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Monday, June 25, 2012

Čez Chess Trophy Match - Svidler Beats Navara 3.0-1.0

Russia's Peter Svidler beat Czech Republic's David Navara in Prague 3-1 in the traditional Čez Chess Trophy Match of four games. Svidler won the second and third games. The first and fourth games were drawn. The traditional Čez Chess Trophy is hosted every year to give top-rated Czech GM David Navara the opportunity to play top chess players from around the world. In previous years he has played Vassily Ivanchuk, Vladimir Kramnik and Judit Polgar. Earlier, the tournament used to be one of rapid chess games, but this year the match was held in the classical time control format with all effort by organiser Pavel Matocha.
Phoro: Anežka Kružíková
Navara and Svidler played a match of four classical chess games of the time control 90 minutes for 40 moves followed by 30 minutes for finishing the game. There was a 30 second increment for ever move as well. The sponsor was Čez Group, a conglomerate of companies involved in the electricity generation, distribution, and trade.

Sunday, June 24, 2012

Chess is a Total Waste of Time in Life! (ChessForums Link Updated)

A Black & White reader has sent us something about chess that's 'thought-provoking'. We leave it upon our readers to comment on this. Send your comments from anywhere in the world to and we would compile an article with the best comments. You could even win a prize.

Chess is no good
by N.Dharmeshwaran,
Guduvancherry, Chennai
  • Chess serves no real purpose outside itself
  • Chess uses time and effort, and displaces other activities which might be better than it in some ways
  • Chess is inherently unconstructive. While the theory can be intellectual and academic in nature (though inherently unimportant), the purpose is fundamentally to defeat the opponent. It is possible that chess causes unconstructive patterns of thought by a process analagous to transference. i.e. in chess you are fighting alone against an opponent, so other things can seem like that even if they are not, which can be unhelpful. Of course, there are ways in which this could be considered a pro - perhaps in certain areas like business the fighting aspect of chess could be well-channeled. [This point is based both on my own experience and what I have observed in others]
  • Very few chess players can earn money from chess, especially with the large number of GMs in the world these days. Professional chess has very limited income streams from non-participants. Of course this is not a con at all to most people, who play chess as a hobby and have no interest in chess as a career
  • While some types of chess are cheap, playing in frequent OTB tournaments is expensive and takes a lot of time, with a large impact on the rest of one's life.
  • Chess can be obsessive, which can be damaging to other areas of life.

What would you say to  N.Dharmeshwaran?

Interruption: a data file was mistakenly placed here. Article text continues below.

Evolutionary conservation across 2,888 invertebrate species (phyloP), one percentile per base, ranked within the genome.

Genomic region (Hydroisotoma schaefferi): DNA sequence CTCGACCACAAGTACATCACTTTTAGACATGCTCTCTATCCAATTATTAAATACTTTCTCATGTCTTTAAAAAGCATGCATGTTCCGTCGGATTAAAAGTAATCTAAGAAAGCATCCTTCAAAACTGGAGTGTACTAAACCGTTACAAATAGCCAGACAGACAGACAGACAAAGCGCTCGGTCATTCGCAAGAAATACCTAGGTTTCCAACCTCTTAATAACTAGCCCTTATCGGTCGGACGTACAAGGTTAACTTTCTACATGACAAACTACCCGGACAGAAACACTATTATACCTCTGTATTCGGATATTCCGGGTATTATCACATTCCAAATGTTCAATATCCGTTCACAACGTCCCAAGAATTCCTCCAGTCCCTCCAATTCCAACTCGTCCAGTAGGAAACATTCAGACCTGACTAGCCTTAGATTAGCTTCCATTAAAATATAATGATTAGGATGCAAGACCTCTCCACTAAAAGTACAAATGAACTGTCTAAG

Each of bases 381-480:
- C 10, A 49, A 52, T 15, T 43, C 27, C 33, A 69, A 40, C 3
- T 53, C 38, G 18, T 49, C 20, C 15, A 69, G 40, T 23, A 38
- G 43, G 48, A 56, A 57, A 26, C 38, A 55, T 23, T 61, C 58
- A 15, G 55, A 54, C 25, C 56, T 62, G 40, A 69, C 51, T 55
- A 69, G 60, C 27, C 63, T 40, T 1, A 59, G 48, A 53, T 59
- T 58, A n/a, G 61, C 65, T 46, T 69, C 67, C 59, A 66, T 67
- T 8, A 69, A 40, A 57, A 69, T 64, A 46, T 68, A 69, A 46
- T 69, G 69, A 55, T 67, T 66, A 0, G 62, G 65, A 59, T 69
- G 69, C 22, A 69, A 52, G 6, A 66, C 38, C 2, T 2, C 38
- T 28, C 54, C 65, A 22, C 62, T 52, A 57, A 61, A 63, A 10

Since we first posted this, there's an awesome discussion going on at the ChessForums

Weekend Chess Story: Fischer-Fine, Evans Gambit 1-0 in 17 Moves

Weekend Chess Story#2

Reuben Fine (October 11, 1914 – March 26, 1993) was another top chess player who quit the game at the height of his career. In 1945, Fine decided to become a professional psychoanalyst. He wrote both on psychology and chess. He won five medals (four gold) in three Chess Olympiads and was the US Chess Champion seven times! Fine declined to play in the six-player World Chess Championship tournament of 1948 that was to be organised after the death of the then World Chess Champion Alexander Alekhine. 

But, this story is about Bobby Fischer and Reuben Fine. Fischer visited Fine in the latter's New York home in 1963. The two chess artistes played several games. Here is one in which Bobby Fischer abandoned his favourite Ruy Lopez and tried the Evans Gambit. 


Fine played 6. ...exd and Fischer castled Kingside. Do you know the Lasker Defense that spiked Evans Gambit for a long time here? - 6... d6 7.0-0 (better 7.Qb3) and 7. ... Bb6 the Lasker way!

Anyway, back to the Fischer-Fine game. The game continued after that and Fine, being a little too greedy took the pawn on c3 as well. We flip forward to move 14.

What key move did Fischer play here and how did he go on to win the game?

13. ... Qg5 What did Fischer play as his 14th move and how did he win the game?

You can replay the Fischer-Fine full chess game in our Chess King applet for the solution.

You can read the Weekend Chess Story#1 at this link:

Saturday, June 23, 2012

Online Chess $38,000 Prize Blitz Qualifier on Sunday

For all those who could not get through in the previous qualifier of the Online Chess Blitz Grand Prix Open with a whopping prize money of $38,000 last time, the next qualifier is on Sunday, June 24. This super blitz online competition is being organised by the Russian Chess Federation with the ChessOK Playing Zone

You can register for the chess blitz from anywhere in the world. More than $38,000 are being put up as the prize fund. Four qualifying tournaments are being organised on Sundays beginning June 3, 2012. Final and Super Final tournaments will take place August 14-15, 2012. All online blitz chess rounds begin at 16-00 UTC.

Saturday Chess Puzzle Level Difficult

Saturday chess puzzle is here with level difficult. White to play and win.

You can find the solution in our Chess King applet.

Kazan Chess Final Report: Humpy, Muzychuk Joint Winners; Hou-Cmilyte 0-1 Best Game

India's Koneru Humpy and Slovenia's Anna Muzychuk were declared joint winners of the fourth stage of the FIDE Women's Grand Prix on June 22, 2012. After 11 rounds, both Humpy and Muzychuk had 7.5 points. Grand Prix regulations require sharing of prize money, title and Grand Prix points in case of a tie.